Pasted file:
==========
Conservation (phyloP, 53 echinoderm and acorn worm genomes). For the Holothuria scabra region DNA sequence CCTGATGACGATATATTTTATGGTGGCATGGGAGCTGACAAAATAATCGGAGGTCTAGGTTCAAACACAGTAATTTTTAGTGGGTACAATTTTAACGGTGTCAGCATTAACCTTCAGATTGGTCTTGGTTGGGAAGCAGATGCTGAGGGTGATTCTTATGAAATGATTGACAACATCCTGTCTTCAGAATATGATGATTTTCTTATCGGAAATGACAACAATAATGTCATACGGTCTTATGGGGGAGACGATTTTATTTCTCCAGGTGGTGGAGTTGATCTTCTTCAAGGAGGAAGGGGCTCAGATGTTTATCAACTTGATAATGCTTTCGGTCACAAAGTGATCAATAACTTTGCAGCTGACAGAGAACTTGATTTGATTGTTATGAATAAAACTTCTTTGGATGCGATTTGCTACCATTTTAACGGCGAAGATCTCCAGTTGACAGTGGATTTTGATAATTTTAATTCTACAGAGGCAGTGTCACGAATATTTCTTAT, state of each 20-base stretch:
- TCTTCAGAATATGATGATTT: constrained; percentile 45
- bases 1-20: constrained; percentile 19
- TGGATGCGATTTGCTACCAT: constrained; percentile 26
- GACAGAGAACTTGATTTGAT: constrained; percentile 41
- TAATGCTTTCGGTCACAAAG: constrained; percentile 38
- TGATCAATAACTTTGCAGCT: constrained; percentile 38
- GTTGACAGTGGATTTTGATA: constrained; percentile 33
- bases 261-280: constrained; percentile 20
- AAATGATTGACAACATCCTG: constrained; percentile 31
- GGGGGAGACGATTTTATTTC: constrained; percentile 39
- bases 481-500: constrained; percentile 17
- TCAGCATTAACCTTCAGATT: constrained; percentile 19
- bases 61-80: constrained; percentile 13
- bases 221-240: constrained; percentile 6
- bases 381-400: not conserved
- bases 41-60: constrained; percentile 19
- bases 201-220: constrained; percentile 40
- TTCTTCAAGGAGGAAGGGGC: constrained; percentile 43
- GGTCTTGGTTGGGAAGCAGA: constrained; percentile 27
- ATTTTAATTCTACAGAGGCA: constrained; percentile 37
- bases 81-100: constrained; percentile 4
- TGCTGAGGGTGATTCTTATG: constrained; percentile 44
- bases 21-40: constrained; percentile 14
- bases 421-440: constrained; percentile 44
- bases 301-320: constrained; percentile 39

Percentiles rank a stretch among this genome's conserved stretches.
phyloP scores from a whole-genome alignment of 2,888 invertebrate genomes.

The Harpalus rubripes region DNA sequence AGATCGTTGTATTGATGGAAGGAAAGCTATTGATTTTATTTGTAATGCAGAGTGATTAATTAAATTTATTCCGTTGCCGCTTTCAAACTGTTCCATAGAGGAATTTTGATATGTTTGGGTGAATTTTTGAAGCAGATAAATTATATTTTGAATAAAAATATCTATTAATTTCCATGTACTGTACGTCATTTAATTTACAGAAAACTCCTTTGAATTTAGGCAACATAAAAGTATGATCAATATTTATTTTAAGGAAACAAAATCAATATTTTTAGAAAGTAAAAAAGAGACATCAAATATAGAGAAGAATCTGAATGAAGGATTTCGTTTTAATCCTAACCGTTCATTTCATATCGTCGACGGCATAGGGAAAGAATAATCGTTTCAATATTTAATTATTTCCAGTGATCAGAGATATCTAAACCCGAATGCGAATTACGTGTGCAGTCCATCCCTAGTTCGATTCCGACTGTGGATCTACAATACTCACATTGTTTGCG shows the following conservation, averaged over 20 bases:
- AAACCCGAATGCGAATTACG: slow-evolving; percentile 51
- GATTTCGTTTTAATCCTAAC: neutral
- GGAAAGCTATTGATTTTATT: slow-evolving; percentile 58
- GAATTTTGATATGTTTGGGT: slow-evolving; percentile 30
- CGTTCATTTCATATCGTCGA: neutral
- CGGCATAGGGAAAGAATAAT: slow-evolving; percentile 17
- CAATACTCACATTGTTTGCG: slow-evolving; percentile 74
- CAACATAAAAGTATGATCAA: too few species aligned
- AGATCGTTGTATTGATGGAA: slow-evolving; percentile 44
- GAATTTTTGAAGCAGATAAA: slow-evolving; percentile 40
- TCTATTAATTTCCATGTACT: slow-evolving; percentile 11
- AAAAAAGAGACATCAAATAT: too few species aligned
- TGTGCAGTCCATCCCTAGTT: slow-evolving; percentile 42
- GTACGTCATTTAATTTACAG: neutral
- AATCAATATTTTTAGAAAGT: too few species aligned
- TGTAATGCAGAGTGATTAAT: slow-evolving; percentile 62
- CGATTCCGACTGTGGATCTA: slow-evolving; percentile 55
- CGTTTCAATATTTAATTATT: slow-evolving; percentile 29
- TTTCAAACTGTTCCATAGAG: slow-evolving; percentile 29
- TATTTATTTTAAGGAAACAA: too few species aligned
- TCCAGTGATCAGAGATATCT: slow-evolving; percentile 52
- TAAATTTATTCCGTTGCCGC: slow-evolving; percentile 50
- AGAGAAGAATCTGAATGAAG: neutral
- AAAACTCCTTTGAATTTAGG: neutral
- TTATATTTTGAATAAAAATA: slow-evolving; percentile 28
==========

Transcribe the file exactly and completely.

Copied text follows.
Conservation (phyloP, 53 echinoderm and acorn worm genomes). For the Holothuria scabra region DNA sequence CCTGATGACGATATATTTTATGGTGGCATGGGAGCTGACAAAATAATCGGAGGTCTAGGTTCAAACACAGTAATTTTTAGTGGGTACAATTTTAACGGTGTCAGCATTAACCTTCAGATTGGTCTTGGTTGGGAAGCAGATGCTGAGGGTGATTCTTATGAAATGATTGACAACATCCTGTCTTCAGAATATGATGATTTTCTTATCGGAAATGACAACAATAATGTCATACGGTCTTATGGGGGAGACGATTTTATTTCTCCAGGTGGTGGAGTTGATCTTCTTCAAGGAGGAAGGGGCTCAGATGTTTATCAACTTGATAATGCTTTCGGTCACAAAGTGATCAATAACTTTGCAGCTGACAGAGAACTTGATTTGATTGTTATGAATAAAACTTCTTTGGATGCGATTTGCTACCATTTTAACGGCGAAGATCTCCAGTTGACAGTGGATTTTGATAATTTTAATTCTACAGAGGCAGTGTCACGAATATTTCTTAT, state of each 20-base stretch:
- TCTTCAGAATATGATGATTT: constrained; percentile 45
- bases 1-20: constrained; percentile 19
- TGGATGCGATTTGCTACCAT: constrained; percentile 26
- GACAGAGAACTTGATTTGAT: constrained; percentile 41
- TAATGCTTTCGGTCACAAAG: constrained; percentile 38
- TGATCAATAACTTTGCAGCT: constrained; percentile 38
- GTTGACAGTGGATTTTGATA: constrained; percentile 33
- bases 261-280: constrained; percentile 20
- AAATGATTGACAACATCCTG: constrained; percentile 31
- GGGGGAGACGATTTTATTTC: constrained; percentile 39
- bases 481-500: constrained; percentile 17
- TCAGCATTAACCTTCAGATT: constrained; percentile 19
- bases 61-80: constrained; percentile 13
- bases 221-240: constrained; percentile 6
- bases 381-400: not conserved
- bases 41-60: constrained; percentile 19
- bases 201-220: constrained; percentile 40
- TTCTTCAAGGAGGAAGGGGC: constrained; percentile 43
- GGTCTTGGTTGGGAAGCAGA: constrained; percentile 27
- ATTTTAATTCTACAGAGGCA: constrained; percentile 37
- bases 81-100: constrained; percentile 4
- TGCTGAGGGTGATTCTTATG: constrained; percentile 44
- bases 21-40: constrained; percentile 14
- bases 421-440: constrained; percentile 44
- bases 301-320: constrained; percentile 39

Percentiles rank a stretch among this genome's conserved stretches.
phyloP scores from a whole-genome alignment of 2,888 invertebrate genomes.

The Harpalus rubripes region DNA sequence AGATCGTTGTATTGATGGAAGGAAAGCTATTGATTTTATTTGTAATGCAGAGTGATTAATTAAATTTATTCCGTTGCCGCTTTCAAACTGTTCCATAGAGGAATTTTGATATGTTTGGGTGAATTTTTGAAGCAGATAAATTATATTTTGAATAAAAATATCTATTAATTTCCATGTACTGTACGTCATTTAATTTACAGAAAACTCCTTTGAATTTAGGCAACATAAAAGTATGATCAATATTTATTTTAAGGAAACAAAATCAATATTTTTAGAAAGTAAAAAAGAGACATCAAATATAGAGAAGAATCTGAATGAAGGATTTCGTTTTAATCCTAACCGTTCATTTCATATCGTCGACGGCATAGGGAAAGAATAATCGTTTCAATATTTAATTATTTCCAGTGATCAGAGATATCTAAACCCGAATGCGAATTACGTGTGCAGTCCATCCCTAGTTCGATTCCGACTGTGGATCTACAATACTCACATTGTTTGCG shows the following conservation, averaged over 20 bases:
- AAACCCGAATGCGAATTACG: slow-evolving; percentile 51
- GATTTCGTTTTAATCCTAAC: neutral
- GGAAAGCTATTGATTTTATT: slow-evolving; percentile 58
- GAATTTTGATATGTTTGGGT: slow-evolving; percentile 30
- CGTTCATTTCATATCGTCGA: neutral
- CGGCATAGGGAAAGAATAAT: slow-evolving; percentile 17
- CAATACTCACATTGTTTGCG: slow-evolving; percentile 74
- CAACATAAAAGTATGATCAA: too few species aligned
- AGATCGTTGTATTGATGGAA: slow-evolving; percentile 44
- GAATTTTTGAAGCAGATAAA: slow-evolving; percentile 40
- TCTATTAATTTCCATGTACT: slow-evolving; percentile 11
- AAAAAAGAGACATCAAATAT: too few species aligned
- TGTGCAGTCCATCCCTAGTT: slow-evolving; percentile 42
- GTACGTCATTTAATTTACAG: neutral
- AATCAATATTTTTAGAAAGT: too few species aligned
- TGTAATGCAGAGTGATTAAT: slow-evolving; percentile 62
- CGATTCCGACTGTGGATCTA: slow-evolving; percentile 55
- CGTTTCAATATTTAATTATT: slow-evolving; percentile 29
- TTTCAAACTGTTCCATAGAG: slow-evolving; percentile 29
- TATTTATTTTAAGGAAACAA: too few species aligned
- TCCAGTGATCAGAGATATCT: slow-evolving; percentile 52
- TAAATTTATTCCGTTGCCGC: slow-evolving; percentile 50
- AGAGAAGAATCTGAATGAAG: neutral
- AAAACTCCTTTGAATTTAGG: neutral
- TTATATTTTGAATAAAAATA: slow-evolving; percentile 28